Cloud environments got their start with desktops as a way to re-centralize computing and move away from PCs loaded down with unwieldy, costly licensed software. The agility and flexibility of cloud deployments quickly proved their worth in business settings and – unsurprisingly – were near-perfect fits for burgeoning mobile technology. The result is a powerful tool for unlocking a company’s tech potential, but one that comes with a need for mindful oversight.
Mobile Cloud lets you unlock the future with ease
What You Don’t Know about Mobile cloud technology
Might be a problem. According to a recent CMS Wire article, 80% (eighty percent) of 800 IT professionals surveyed didn’t know how much sensitive company data was stored on the cloud or transmitted over mobile devices. What’s more, 73 percent had weak controls in place for mobile security. In a world where cloud computing protection is finally standing toe-to-toe with local server defenses, what accounts for this kind of gap?
In part, it’s ubiquity. No executive, no IT professional, and no front-line employee would be caught without a smartphone or tablet. For some, business use is the last thing on their list, but they’ll still toss off the occasional email or company-related text message, especially if they aren’t at their desk or are working from home. This leads to demands for always-on access, since when employees communicate about company issues on their devices, they don’t want it be on their own network dime. IT pros – many focused on transitioning from local server stacks to cloud providers – may not see the proliferation of mobile devices on their network, or may underestimate the extent to which they’re used.
This segues into mobile’s next critical feature: Ease of use. Desktops can be unwieldy, and proprietary software sometimes designed seemingly to infuriate the non-tech user. Smartphones and tablets, meanwhile, come with a deliberately intuitive interface, making them the go-to technology for users who aren’t entirely comfortable with their PC, or who see them as the most efficient form of communication across business silos. The result can be hundreds of “harmless” emails and other correspondence laden with corporate meaning – and all transmitted via the cloud. Running over company WiFi networks and on devices which don’t require passwords, these bits of information can become bytes of critical data, all available for the taking under the right circumstances.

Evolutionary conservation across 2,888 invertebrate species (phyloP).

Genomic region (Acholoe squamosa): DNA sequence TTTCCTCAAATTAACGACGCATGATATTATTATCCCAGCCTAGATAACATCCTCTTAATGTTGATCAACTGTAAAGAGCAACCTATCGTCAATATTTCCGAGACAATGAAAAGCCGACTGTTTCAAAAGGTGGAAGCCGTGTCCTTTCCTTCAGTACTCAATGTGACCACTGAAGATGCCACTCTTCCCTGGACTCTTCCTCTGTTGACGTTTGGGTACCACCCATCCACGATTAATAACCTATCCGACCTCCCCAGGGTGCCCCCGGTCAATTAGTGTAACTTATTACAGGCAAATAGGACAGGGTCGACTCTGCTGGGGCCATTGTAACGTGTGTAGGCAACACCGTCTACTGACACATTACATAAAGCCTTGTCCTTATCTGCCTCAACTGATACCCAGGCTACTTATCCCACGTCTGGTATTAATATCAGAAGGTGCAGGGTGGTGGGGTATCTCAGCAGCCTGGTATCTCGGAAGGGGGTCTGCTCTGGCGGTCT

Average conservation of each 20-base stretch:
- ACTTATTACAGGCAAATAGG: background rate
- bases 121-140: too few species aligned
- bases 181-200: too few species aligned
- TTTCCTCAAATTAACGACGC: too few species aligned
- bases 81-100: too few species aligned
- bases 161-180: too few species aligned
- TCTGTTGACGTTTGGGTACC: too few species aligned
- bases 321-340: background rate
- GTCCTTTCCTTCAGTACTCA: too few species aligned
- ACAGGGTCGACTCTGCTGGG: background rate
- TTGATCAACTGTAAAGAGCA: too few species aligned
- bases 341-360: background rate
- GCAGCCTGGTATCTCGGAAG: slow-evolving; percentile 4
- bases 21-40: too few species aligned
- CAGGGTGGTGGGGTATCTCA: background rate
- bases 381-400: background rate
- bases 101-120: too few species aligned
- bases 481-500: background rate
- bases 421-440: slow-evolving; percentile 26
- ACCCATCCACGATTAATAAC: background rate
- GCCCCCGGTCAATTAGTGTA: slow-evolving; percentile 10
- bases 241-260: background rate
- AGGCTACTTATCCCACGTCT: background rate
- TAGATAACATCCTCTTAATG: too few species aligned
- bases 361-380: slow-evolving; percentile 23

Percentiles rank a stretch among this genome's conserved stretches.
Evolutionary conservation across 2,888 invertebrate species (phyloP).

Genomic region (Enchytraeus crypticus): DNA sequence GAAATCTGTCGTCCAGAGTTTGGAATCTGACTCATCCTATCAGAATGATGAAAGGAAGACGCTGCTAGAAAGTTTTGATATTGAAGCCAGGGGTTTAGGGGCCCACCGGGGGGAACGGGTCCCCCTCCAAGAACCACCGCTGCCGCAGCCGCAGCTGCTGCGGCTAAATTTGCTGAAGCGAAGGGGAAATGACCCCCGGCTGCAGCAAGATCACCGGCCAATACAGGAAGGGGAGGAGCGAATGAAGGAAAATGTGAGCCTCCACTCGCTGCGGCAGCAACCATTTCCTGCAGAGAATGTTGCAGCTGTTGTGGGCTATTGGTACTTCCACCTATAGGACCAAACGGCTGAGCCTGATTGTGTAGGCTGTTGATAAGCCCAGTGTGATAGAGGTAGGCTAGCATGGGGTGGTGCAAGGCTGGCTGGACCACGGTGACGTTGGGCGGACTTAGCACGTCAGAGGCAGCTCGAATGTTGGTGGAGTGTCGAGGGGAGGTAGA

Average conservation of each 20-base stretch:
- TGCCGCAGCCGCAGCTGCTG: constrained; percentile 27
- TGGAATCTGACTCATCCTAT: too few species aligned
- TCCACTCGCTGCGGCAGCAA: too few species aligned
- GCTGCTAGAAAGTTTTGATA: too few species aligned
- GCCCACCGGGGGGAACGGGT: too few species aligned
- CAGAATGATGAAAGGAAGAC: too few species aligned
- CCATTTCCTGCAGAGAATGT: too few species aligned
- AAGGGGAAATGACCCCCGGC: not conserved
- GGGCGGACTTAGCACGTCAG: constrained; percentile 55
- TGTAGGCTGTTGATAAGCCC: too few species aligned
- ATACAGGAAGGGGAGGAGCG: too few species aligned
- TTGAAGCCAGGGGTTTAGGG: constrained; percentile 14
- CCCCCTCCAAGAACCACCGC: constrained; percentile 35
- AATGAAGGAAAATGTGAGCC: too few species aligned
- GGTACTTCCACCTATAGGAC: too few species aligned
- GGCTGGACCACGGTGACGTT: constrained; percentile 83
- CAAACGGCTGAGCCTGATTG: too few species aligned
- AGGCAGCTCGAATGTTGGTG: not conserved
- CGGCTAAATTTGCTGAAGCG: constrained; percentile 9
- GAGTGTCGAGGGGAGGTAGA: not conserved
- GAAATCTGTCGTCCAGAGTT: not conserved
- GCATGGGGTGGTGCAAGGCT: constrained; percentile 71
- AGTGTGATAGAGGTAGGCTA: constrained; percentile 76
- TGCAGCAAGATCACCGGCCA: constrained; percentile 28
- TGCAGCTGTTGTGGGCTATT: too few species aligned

The mobile explosion means IT admins have to decide where they’ll draw the line. For some departments, this means cutting off all mobile access unless it’s on an “approved” device, or comes with significant oversight. These kinds of policies, however, can prompt backlash from employees, many of whom are skilled enough to circumvent most basic security measures.
As a result, many companies now opt for a mobile-friendly, device neutral environment which doesn’t discriminate; iPhones, Galaxies and Blackberries are all welcome, so long as they play by the rules. To maximize security, these rules should include password protection and a small time-out window (two minutes at most) before the device locks itself. Next-gen smartphones also boast improvements in processor speed which allow admins to run two (or more) separate virtual instances, effectively turning it into multiple devices which have access to limited data and permissions. For example, the company-side instance might let a user access critical files stored in the cloud, or run cloud-based apps, but the corresponding personal instance would not.
The Next Step
As noted above, mobile devices are rapidly coming to rival the power of traditional desktops. While Moore’s Law doesn’t offer an exact correlation, it’s in the ballpark; smartphones and tablets can run the same software as a PC and, thanks to improvements like HTML5, can often do it better than their desk-bound counterparts.
What this means is while the move away from dusty server rooms to non-local private or public options continues unabated, the devices used to access cloud data are increasingly in the hands – not the offices – of those who use them most. CEOs demand constant updates and the ability to adapt on the fly, while workers now choosing to telecommute can’t do their jobs properly if the options available to them on mobile devices are limited.
Mobile and cloud are two sides of the same coin.
The cloud represents data portability, the power to move information from company-owned servers anywhere in the world, then pick it up again at a moment’s notice and move it elsewhere. Mobile devices, meanwhile, represent processing portability, and the power to use software wherever, whenever, and without a complicated set-up. As a result, it’s impossible to lock the cloud down on desktops and keep smartphone and tablet users in the dark – doing so handicaps this technology’s ability to grow, and will put a business behind more forward-thinking competitors. Simply put, the mobile cloud unlocks this technology’s future; companies just need to make sure it doesn’t leave the door open for insecure data as well.